HANDS up everyone who thinks today's stock markets are totally bonkers. Right, that's all of us.
The JSE hit a record high this week, the Dow is up 1000 points since June and Allan Gray continues to say we're all going down the lavvy.
Nothing new to report, then. We've seen this movie before, but none of us remember how it ended. We've blanked it out, in sheer horror of the memory. (It was bad, very bad, but then it got better. Allan Gray still made pots of money.)
We get so caught up in the billowing clouds of the "macro" picture that we forget the grinding dynamics that make markets work.
Yes, the endless recession and the prospect of more cash injections from the US Fed and European Central Bank weighs on the minds of the experts, but in the back rooms the real moneymakers are running the show.
In the past few weeks we've heard a lot about algorithmic trading machines, but mainly about how a rogue program managed to wreck one large brokerage, Knight Capital, by buying high and selling low.
We accept very little good news - I suspect because we've become masochists and don't want to listen. (South Africans, in particular, revel in bad tidings. When I was a kid the homily was alles sal reg kom; now it's alles is kak.)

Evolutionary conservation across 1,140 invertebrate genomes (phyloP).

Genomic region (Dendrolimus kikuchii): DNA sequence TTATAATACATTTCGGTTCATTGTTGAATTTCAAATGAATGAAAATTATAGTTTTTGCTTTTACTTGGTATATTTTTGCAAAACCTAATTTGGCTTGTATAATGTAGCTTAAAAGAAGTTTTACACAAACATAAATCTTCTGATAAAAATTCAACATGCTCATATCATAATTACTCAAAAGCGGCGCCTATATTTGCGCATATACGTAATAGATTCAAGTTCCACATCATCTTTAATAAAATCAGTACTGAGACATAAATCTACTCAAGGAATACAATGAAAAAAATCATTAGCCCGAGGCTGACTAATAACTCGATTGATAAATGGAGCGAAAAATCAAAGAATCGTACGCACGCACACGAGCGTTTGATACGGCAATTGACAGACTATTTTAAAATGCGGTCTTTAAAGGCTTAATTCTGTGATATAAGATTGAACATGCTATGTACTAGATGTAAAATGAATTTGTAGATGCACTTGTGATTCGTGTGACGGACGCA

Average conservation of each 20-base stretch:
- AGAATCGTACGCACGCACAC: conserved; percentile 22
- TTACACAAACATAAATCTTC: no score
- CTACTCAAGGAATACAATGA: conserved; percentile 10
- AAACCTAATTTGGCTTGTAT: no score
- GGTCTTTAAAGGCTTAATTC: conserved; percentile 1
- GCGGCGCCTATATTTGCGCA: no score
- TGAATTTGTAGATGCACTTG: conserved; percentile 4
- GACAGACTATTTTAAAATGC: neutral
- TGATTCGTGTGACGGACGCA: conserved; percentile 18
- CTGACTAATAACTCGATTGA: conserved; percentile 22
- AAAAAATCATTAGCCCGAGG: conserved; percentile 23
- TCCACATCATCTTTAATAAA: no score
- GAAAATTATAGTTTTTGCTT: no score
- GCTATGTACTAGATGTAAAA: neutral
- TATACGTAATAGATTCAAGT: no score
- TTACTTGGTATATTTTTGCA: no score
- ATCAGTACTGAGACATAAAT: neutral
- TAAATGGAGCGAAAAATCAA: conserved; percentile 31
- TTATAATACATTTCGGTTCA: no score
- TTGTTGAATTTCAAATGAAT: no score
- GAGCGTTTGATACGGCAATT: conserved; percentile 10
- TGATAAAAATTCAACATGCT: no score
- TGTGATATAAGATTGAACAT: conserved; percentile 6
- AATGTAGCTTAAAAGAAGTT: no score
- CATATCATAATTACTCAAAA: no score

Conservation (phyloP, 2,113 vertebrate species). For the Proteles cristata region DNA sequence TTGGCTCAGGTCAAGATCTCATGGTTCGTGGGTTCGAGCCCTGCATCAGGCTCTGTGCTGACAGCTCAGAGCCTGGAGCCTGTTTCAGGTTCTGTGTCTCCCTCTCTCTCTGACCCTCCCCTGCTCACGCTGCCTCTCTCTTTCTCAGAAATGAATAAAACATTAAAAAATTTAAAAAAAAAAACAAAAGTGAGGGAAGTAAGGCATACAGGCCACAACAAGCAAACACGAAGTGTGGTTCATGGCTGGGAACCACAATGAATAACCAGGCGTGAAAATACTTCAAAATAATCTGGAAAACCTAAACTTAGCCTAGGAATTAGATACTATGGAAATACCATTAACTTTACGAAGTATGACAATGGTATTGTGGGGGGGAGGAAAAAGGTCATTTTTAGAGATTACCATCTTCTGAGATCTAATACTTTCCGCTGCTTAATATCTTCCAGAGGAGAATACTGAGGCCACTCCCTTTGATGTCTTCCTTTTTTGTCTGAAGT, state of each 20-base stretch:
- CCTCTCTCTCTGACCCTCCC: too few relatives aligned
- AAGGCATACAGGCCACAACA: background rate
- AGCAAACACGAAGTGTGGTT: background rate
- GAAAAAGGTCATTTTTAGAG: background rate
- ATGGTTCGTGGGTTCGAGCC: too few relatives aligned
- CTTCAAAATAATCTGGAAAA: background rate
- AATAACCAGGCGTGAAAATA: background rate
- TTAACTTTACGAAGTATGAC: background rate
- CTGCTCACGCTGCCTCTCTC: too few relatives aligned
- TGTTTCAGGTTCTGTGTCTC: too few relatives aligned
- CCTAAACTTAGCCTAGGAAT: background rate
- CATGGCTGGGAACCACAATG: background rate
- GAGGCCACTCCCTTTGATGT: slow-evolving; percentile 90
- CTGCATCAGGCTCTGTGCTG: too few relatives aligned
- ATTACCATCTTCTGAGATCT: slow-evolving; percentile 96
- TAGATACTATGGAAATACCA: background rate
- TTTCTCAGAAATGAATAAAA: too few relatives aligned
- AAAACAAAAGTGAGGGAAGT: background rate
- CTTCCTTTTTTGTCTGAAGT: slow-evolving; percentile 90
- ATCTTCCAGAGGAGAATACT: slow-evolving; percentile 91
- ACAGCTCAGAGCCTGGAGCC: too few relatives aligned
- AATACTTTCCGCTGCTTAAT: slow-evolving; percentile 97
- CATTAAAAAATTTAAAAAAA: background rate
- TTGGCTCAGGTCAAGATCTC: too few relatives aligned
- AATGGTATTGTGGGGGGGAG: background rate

It may not all come right in the end, but it's not as vile as we make it out to be. Is it?
High-speed robots rule the world right now. Apart from the odd calamity, they're keeping their end up - although we may look on aghast as the machines make micro-profits every millisecond, trading among themselves, feeding on every dip and blip of a market they themselves make.
Global stock exchanges (and it would be naive to think the JSE is immune) are prey to bizarre momentum-style trading patterns that are as far removed from humans (and their beloved fundamental analysis) as it is possible to be.
But that's the way it is.
When Bank of America released its quarterly results to the end of June, it reported "positive trading-related revenue" for 95%, or 60 of the 63 trading days, in the period under review. (A shocking result, actually, since in the previous three months the bank recorded a 100% hit rate - it made zero daily losses.)
That wasn't a bunch of dudes in yellow braces smart enough to make such profits. Those days are long behind us.
So what to make of the recent stock-market run? The one that's making us all so happy, and so nervous?
Not everyone agrees we've got robots to thank. An old hand in the trading business, one David Penn, a pundit on marketwatch.com, reckons it's a SCREAM - "Short-Covering Rules Everything Around Me".
Penn sees a worldwide shift in sentiment from fear to relief: instead of betting on the market going down, traders have hurried to cover their short-sales (thus buying back stock) and in so doing have sparked a thundering rally.
Meh. In the dark heart of a trading algorithm, nothing hears or heeds a mere human scream. Whoops, maybe we should brace ourselves ...
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